by Lisa Coleman
Have you ever taken ‘one for the team’? To answer that, we have to consider if we’ve ever been on a team. I did not come from a family of athletes. But I have been and continue to be on teams. You have too! While it is much more fantastical hearing about gifted athletes saving the day at the last minute by a play that ultimately injured them but won the game, there are quiet acts of sacrificial teamwork happening all around us. We are likely members of a family team, a work team, a friend/neighbor team, a church team, or a marriage team.
- A single mother working two jobs to send her son to college is taking one for the team. She is exhausted and certainly is not basking in the satisfaction she gets from her fame and popularity. She is just grinding it out day after day. For the cause. Her ‘team’.
- Decades ago, farms depended on large families to handle the multitude of tasks required to survive. They were able to live off their land and thus feed their families.
- Militaries operate in a similar way, through teamwork with a common goal.
- Recently businesses have had to work together, unite in an unprecedented pandemic in order to survive. I read where a couple – recording artists – began a homemade cinnamon roll business. They rented out a commercial kitchen and figured it out. Wow, talk about taking one for the team!
- A gun manufacturer shifted their production to step up and meet a dire need. They made flat, pliable sticks of metal to put in homemade face masks that would fit them snugly across the nose. They even mailed them free of charge! Teamwork. In turn, many crafters were able to make a lot of much needed masks!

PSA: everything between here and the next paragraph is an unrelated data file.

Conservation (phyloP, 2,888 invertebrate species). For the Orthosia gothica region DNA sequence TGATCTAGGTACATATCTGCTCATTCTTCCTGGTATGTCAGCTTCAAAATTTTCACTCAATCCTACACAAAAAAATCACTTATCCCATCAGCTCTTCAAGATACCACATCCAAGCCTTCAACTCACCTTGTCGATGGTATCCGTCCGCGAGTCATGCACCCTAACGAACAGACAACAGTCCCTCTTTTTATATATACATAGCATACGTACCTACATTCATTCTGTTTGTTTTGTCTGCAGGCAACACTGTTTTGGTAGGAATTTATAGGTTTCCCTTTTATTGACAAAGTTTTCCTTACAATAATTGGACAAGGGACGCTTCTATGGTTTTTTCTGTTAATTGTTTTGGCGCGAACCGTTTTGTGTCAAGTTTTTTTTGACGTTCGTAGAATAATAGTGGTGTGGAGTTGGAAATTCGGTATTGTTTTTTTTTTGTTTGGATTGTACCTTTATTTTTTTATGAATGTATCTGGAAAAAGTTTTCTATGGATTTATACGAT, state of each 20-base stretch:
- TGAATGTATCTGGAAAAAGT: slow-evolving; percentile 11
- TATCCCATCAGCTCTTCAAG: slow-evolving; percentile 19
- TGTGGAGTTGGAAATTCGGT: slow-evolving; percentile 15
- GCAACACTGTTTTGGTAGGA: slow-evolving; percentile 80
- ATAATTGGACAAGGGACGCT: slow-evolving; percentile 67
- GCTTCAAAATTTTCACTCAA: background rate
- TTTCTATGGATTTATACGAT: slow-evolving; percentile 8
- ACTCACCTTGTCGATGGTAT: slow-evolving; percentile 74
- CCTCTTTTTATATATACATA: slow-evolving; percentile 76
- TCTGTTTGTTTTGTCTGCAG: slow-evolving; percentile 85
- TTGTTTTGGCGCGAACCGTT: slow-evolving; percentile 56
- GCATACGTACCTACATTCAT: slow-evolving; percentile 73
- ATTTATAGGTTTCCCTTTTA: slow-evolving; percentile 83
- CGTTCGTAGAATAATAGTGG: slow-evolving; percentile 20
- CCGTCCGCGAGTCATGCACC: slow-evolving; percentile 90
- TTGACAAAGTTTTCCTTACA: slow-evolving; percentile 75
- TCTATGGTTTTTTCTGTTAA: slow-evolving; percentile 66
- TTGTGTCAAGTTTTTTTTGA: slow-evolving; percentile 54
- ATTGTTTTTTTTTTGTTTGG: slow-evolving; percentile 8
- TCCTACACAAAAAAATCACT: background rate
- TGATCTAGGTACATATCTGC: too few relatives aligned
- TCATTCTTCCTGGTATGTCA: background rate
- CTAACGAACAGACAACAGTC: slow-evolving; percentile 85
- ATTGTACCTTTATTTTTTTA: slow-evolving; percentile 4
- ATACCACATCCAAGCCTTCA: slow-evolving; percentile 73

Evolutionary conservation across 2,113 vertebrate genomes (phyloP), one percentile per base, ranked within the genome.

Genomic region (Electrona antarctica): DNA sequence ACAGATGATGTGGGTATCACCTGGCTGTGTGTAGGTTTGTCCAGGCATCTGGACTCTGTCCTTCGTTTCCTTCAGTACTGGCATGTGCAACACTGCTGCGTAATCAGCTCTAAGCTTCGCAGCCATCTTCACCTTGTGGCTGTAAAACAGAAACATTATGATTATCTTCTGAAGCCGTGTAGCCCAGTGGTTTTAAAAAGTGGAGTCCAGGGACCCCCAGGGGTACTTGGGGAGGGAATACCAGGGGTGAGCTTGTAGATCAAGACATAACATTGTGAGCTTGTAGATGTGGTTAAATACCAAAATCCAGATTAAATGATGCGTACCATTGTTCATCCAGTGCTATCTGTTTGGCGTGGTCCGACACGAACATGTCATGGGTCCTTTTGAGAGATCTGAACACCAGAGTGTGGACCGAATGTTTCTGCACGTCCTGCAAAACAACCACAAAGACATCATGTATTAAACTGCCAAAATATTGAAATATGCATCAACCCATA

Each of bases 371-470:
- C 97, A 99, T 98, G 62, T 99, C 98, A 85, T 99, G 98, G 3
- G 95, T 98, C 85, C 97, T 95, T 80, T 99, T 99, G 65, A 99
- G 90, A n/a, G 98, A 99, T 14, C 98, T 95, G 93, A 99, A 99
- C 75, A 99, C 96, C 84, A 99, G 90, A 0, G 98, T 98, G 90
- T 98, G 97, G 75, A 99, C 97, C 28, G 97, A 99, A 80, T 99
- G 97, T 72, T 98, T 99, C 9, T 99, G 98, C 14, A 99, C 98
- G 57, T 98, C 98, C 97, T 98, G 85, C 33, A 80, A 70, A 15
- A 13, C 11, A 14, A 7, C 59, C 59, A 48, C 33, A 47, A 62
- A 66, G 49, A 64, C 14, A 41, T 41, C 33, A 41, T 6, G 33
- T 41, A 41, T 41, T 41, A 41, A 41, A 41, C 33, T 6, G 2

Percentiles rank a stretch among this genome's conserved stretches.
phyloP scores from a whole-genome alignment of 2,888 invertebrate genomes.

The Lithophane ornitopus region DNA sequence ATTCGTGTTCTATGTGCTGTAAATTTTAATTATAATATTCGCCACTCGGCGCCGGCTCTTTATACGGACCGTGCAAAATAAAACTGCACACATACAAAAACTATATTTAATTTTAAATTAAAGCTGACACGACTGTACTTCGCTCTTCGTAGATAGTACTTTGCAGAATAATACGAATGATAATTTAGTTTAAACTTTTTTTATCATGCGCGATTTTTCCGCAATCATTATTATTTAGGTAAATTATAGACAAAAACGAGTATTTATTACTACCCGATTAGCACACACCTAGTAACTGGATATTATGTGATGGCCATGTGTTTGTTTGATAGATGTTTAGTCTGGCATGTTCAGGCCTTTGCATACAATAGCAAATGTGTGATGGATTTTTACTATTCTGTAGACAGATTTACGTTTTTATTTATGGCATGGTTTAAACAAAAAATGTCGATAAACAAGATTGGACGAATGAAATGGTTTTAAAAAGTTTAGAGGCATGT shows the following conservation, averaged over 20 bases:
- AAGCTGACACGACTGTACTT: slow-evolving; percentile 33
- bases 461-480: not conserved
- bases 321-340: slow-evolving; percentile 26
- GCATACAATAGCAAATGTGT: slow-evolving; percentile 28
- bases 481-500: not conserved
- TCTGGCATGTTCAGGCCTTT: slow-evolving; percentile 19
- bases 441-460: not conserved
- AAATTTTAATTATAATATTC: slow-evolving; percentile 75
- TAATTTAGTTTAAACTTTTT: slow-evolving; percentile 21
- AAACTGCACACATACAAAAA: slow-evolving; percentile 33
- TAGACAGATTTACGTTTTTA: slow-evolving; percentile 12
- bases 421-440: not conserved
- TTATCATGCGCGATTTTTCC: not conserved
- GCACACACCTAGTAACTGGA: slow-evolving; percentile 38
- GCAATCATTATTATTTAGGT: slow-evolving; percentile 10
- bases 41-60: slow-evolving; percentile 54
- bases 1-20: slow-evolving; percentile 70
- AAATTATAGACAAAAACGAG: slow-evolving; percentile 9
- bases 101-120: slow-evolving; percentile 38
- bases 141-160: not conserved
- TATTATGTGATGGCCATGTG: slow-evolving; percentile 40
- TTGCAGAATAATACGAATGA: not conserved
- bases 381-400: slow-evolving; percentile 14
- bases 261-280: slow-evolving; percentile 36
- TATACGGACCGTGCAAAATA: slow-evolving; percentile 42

In WWII, the British government was apprehensive as to how the citizens of their country would handle the horrors of war. The assault of the Blitz was unimaginable. Every night, they faced threat of injury or death. Can you imagine? Would the people riot, loot, or experience mass-scale psychotic breaks? Would they go on killing sprees or simply shut down as a result of experiencing relentless German bombing campaigns? The bombing began in London in 1940 and even though over 60,000 people were in fact killed, the British people came together like never before to organize themselves at the community level. The expected mass breakdowns did not materialize the way the government feared. The sense of collective purpose allowed them to function and even experience better mental health that they had before. They were united in the challenge. There were benefits to the adversity.
Acts 16 is a chapter of wins and losses. We will look at the different situational challenges the disciples faced along with the forward motion of the Gospel and how they functioned as a team. Hope to see you Sunday!
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I look forward to seeing you all online or in person tomorrow morning. To help you follow along more easily, I have attached a PDF version of my slides for your use. I hope they will be of help to you.
If you are unable to join us, you can will be able to view the video of this session on our YouTube channel within a couple of days. Also, you can follow the link below to download other studies in the INpowered Discipleship series if you happened to have missed one of our prior studies.
Yours in Christ,